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I'm using Qt and C++, I need to find out the amount of memory used by instances of certain Qt classes, this is usually done using sizeof, however in Qt each class holds a pointer to an another class containing the actual implementation, the definition of this private implementation class is not found in headers but only in the source-code.

I'm new to Qt so may be there's a standard way to do this, if there isn't do you have any ideas to solve this?

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Why do you think you need to do this? –  anon Aug 13 '09 at 19:18
I need to know whether I can create thousands of it or the object is too big. –  Diaa Sami Aug 13 '09 at 19:21
@Diaa: just try to create them, and check properly for errors –  Evan Teran Aug 13 '09 at 19:30
@anon Some people don't have unlimited memory, and actually have to consider that and not write bloated code. QObject adds nice features but isn't worth it if we're taunting the oom killer –  Freedom_Ben Apr 30 at 19:08

4 Answers 4

up vote 7 down vote accepted

There's no exact answer to the question, since the amount of memory allocated for different objects of the same type might not even be the same (e.g. QSomething A might be able to reuse some data from a cache whereas QSomething B might have to allocate it separately, etc).

What you could do, I suppose, is write a trivial test program that starts up, allocates N of the object in question, then goes to sleep() for a long time. While the program is sleeping, use Task Manager (or whatever tool you prefer) to see how much RAM the process is using. Then ctrl-C (or kill) the process, and run it again with a larger value for N, and repeat the measurement. Repeat that process and eventually you'll get an idea of how the process's RAM allocation grows with the number of items allocated, and then you can do a little algebra to get a ballpark idea of the average memory cost per object.

(keep in mind that there's a good bit of memory overhead just in starting the process, so subtract the memory used by the N=0 case from all the cases so that you're measuring just the objects' costs and not the environmental overhead)

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There is no way of doing this in Standard C++, and very few frameworks support anything like it. The reason is fairly simple - as you have observed, an object may contain pointers, and those pointers may point to further objects that contain pointers, and so on. And even when you get to the end of the pointer chain, there is no general method to find out how much memory a pointer points to.

So, you need to find another way to solve your problem, which I don't believe is the right problem to solve in the first place.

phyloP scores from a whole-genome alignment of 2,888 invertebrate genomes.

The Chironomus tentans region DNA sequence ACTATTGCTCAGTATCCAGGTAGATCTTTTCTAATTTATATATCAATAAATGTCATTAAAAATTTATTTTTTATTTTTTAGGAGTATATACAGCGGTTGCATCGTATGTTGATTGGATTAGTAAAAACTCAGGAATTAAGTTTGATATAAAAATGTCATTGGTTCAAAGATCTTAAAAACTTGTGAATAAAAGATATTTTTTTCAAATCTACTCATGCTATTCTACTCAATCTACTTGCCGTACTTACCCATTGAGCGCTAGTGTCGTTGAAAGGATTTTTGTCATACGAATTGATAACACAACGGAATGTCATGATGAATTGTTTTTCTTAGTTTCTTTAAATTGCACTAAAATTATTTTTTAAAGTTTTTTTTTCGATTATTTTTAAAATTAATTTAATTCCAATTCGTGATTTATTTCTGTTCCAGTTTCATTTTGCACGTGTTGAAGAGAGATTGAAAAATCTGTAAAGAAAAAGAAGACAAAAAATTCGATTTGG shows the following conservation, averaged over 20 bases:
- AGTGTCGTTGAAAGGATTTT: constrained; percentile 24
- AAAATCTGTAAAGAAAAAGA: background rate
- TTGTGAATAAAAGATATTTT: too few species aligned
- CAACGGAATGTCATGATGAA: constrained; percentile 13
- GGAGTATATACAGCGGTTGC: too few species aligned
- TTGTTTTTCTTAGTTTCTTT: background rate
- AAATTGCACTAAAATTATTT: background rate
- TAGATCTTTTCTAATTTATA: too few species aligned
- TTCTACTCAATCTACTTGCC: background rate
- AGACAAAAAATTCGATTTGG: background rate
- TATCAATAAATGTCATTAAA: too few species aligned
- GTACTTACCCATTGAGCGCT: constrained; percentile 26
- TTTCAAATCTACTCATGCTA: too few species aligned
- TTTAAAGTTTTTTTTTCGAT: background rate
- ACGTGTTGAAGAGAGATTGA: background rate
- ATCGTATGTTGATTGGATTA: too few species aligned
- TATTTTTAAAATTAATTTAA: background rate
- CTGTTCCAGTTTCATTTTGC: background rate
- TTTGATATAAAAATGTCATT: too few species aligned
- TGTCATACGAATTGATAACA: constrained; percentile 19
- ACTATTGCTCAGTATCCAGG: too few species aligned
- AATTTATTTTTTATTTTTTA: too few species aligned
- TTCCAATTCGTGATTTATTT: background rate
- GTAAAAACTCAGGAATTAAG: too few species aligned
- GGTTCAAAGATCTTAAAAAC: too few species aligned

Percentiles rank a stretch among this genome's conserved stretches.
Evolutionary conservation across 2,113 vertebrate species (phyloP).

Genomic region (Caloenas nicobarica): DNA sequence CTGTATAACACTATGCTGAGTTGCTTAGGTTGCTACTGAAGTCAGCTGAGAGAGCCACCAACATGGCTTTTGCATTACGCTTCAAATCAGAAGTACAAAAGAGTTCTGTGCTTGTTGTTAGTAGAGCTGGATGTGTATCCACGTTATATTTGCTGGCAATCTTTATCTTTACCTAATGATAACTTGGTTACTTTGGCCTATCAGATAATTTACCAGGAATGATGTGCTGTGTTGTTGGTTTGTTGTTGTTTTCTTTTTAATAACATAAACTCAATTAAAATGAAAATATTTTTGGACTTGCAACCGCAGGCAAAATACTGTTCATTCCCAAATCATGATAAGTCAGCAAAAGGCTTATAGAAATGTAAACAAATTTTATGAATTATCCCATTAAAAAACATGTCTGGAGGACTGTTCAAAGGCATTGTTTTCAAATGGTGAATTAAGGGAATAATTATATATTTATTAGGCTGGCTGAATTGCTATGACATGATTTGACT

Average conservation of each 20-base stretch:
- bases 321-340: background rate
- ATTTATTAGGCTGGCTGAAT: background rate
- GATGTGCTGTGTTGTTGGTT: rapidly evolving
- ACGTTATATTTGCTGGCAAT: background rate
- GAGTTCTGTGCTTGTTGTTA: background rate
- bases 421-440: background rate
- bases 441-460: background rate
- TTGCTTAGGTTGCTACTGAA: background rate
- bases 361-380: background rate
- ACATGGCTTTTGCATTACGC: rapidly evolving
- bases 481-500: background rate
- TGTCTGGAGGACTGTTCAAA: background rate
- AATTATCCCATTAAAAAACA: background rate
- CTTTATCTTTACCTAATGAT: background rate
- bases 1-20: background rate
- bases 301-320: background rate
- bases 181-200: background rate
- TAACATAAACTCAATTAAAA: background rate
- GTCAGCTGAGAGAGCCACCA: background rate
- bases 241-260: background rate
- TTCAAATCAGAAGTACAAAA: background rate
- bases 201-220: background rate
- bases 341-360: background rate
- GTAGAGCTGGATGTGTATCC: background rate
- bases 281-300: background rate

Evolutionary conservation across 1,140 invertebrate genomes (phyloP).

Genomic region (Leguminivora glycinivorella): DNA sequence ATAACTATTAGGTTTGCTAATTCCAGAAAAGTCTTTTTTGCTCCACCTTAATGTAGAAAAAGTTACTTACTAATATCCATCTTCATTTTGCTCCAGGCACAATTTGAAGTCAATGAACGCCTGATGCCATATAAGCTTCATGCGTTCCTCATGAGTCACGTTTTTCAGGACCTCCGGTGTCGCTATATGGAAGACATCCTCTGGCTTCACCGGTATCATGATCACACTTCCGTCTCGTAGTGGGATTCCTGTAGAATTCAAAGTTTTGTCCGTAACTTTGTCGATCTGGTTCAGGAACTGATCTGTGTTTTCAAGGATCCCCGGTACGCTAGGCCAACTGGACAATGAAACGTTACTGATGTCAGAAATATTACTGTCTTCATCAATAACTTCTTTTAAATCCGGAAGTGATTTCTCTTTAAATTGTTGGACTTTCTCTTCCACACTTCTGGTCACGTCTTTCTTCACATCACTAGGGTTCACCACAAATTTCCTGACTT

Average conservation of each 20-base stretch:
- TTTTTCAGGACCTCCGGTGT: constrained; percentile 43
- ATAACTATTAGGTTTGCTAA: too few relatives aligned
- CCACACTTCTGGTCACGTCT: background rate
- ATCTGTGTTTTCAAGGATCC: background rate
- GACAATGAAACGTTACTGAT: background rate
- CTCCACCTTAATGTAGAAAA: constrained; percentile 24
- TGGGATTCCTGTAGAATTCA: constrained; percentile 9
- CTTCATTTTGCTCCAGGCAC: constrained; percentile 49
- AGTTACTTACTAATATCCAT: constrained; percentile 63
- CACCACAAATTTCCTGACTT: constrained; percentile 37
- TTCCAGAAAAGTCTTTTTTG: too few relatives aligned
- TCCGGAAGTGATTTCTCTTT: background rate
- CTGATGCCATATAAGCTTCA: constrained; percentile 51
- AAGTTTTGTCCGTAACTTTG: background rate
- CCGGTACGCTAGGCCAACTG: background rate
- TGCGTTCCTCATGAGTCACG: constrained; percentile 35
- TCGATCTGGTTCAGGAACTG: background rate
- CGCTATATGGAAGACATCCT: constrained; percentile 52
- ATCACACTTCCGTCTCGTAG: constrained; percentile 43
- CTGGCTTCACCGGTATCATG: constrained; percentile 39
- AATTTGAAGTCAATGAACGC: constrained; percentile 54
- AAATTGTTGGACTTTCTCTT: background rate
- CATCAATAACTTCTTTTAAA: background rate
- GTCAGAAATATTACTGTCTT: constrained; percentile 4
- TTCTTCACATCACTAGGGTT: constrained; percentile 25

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The problem isn't unique to Qt, in fact. Consider how much space a std::string uses. It's neither sizeof(std::string) nor std::string::size().

C++ doesn't have an answer to this question because the question rarely makes sense.

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For std::string, using sizeof(std::string) + string length gives you an almost correct number. One should have an indication of how heavy an object is to be able to write efficient applications. I find it strange that such a question rarely makes sense in a language that allows low-level programming and gives you absolute control. –  Diaa Sami Aug 14 '09 at 14:17
To name just a few reasons it's not that reliable : Small String Optimization, size rounding, heap overhead, COW. Wrt your second remark, I haven't encountered a situation yet in which the lack of this information hindered me. –  MSalters Aug 14 '09 at 14:42
@Diaa It does give you absolute control, but if you want that, you can't use libraries like Qt or indeed the Standard Library - you have to write your own. But the fact that none of these libraries provide the feature your question asks about should suggest to you that it is not a particularly useful feature to implement. –  anon Aug 14 '09 at 20:17
@Neil, @MSalters thanks for your responses, I understand your point of view but I'm not convinced. I'd like to discuss this more but the comments are not very suitable for this. –  Diaa Sami Aug 15 '09 at 13:35

I've found that in general QObject is rather heavy for creating more than a few thousand instances.

As several other people have mentioned, often the best way to work this out is to try it and see what happens. You could even write a small application like this:

int main(int argc, char **argv)
    QApplication app(argc, argv);
    QObject objects[5000];
    return app.exec();

Then measure the memory usage before you exit the application.

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